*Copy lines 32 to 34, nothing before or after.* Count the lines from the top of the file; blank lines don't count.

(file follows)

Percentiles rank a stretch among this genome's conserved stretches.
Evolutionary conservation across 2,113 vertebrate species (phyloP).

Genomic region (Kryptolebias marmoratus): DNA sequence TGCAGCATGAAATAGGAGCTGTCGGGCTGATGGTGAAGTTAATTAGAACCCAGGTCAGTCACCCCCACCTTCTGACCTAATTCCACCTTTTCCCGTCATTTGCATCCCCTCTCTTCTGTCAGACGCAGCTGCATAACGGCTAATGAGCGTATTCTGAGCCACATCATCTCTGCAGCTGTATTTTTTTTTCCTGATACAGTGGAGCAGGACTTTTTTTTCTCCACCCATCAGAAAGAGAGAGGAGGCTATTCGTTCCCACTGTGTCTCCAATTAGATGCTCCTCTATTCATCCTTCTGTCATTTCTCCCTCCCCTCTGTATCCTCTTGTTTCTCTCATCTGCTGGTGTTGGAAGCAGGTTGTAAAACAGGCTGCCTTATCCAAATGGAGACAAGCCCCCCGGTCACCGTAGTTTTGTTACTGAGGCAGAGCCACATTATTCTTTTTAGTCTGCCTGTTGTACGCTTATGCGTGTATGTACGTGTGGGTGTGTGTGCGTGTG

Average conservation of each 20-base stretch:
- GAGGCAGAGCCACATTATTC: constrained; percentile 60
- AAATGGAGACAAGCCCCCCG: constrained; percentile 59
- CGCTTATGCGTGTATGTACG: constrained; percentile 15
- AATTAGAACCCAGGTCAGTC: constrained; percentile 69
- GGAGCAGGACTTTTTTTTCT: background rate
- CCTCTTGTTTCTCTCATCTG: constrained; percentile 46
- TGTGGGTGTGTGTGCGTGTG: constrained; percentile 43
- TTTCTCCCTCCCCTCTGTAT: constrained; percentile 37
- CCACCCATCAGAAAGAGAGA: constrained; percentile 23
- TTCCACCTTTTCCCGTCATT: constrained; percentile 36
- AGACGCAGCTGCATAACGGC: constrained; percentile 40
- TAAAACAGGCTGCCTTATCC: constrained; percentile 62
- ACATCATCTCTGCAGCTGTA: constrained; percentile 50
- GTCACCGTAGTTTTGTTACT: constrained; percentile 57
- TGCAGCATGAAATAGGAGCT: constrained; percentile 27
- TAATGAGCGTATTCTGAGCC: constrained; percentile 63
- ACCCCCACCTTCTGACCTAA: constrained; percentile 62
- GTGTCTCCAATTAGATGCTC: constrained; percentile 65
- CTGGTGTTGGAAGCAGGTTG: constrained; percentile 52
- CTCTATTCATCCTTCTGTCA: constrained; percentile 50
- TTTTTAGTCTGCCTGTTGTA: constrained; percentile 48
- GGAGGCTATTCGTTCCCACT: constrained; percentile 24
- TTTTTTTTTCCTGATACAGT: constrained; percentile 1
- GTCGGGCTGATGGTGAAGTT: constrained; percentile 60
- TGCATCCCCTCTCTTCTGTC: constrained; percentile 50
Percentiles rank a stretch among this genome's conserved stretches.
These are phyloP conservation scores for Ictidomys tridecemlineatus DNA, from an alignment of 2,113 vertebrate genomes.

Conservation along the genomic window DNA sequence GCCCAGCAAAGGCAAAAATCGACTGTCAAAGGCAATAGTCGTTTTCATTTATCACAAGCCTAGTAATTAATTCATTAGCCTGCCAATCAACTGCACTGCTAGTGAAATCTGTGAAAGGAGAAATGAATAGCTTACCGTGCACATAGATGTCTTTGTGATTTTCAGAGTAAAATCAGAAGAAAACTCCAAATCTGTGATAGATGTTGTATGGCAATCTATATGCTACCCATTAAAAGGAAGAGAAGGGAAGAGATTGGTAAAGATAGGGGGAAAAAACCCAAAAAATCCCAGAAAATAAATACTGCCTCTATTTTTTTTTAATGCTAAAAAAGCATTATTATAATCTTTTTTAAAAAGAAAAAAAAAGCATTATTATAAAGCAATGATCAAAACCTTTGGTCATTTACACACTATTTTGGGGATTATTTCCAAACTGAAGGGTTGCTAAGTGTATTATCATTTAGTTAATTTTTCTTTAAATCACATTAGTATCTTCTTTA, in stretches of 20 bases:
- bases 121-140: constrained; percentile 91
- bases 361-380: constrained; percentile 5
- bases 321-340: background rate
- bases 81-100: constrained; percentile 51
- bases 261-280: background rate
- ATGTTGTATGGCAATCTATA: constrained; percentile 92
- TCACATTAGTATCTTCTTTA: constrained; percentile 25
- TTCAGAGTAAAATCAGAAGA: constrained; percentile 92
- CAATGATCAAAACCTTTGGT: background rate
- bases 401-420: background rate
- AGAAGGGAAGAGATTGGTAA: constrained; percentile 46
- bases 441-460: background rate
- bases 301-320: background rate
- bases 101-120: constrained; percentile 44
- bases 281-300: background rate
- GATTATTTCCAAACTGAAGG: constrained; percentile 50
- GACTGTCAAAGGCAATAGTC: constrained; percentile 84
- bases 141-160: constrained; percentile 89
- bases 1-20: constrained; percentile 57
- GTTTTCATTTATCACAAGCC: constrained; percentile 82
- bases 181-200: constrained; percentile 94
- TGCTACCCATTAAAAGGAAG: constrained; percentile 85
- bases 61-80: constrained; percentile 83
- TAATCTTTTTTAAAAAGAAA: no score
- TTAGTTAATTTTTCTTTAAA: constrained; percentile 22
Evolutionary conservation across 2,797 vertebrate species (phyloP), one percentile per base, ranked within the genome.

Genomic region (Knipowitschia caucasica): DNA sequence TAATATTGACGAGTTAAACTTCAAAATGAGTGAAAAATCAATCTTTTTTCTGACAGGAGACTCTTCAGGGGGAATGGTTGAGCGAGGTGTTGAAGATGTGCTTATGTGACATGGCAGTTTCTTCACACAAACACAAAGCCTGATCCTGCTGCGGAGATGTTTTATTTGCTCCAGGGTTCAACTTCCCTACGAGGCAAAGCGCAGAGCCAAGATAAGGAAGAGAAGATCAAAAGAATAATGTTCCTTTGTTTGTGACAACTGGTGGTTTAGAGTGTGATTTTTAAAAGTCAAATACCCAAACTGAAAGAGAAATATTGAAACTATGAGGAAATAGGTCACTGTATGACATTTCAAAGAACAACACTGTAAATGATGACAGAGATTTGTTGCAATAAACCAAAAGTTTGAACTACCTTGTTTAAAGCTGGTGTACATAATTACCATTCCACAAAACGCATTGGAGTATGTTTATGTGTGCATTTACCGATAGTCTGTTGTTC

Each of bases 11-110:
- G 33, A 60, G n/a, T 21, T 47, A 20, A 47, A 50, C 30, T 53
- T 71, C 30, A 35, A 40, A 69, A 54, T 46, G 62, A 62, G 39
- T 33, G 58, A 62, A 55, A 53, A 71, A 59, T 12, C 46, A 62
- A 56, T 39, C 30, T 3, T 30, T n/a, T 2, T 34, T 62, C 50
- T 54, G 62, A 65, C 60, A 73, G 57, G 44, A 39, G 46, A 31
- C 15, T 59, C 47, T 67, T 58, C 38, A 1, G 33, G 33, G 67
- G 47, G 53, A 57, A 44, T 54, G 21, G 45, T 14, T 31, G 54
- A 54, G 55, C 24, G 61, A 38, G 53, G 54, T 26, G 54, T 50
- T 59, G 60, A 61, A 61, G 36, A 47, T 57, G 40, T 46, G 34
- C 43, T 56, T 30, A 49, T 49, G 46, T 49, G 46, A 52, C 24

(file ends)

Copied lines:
Conservation along the genomic window DNA sequence GCCCAGCAAAGGCAAAAATCGACTGTCAAAGGCAATAGTCGTTTTCATTTATCACAAGCCTAGTAATTAATTCATTAGCCTGCCAATCAACTGCACTGCTAGTGAAATCTGTGAAAGGAGAAATGAATAGCTTACCGTGCACATAGATGTCTTTGTGATTTTCAGAGTAAAATCAGAAGAAAACTCCAAATCTGTGATAGATGTTGTATGGCAATCTATATGCTACCCATTAAAAGGAAGAGAAGGGAAGAGATTGGTAAAGATAGGGGGAAAAAACCCAAAAAATCCCAGAAAATAAATACTGCCTCTATTTTTTTTTAATGCTAAAAAAGCATTATTATAATCTTTTTTAAAAAGAAAAAAAAAGCATTATTATAAAGCAATGATCAAAACCTTTGGTCATTTACACACTATTTTGGGGATTATTTCCAAACTGAAGGGTTGCTAAGTGTATTATCATTTAGTTAATTTTTCTTTAAATCACATTAGTATCTTCTTTA, in stretches of 20 bases:
- bases 121-140: constrained; percentile 91
- bases 361-380: constrained; percentile 5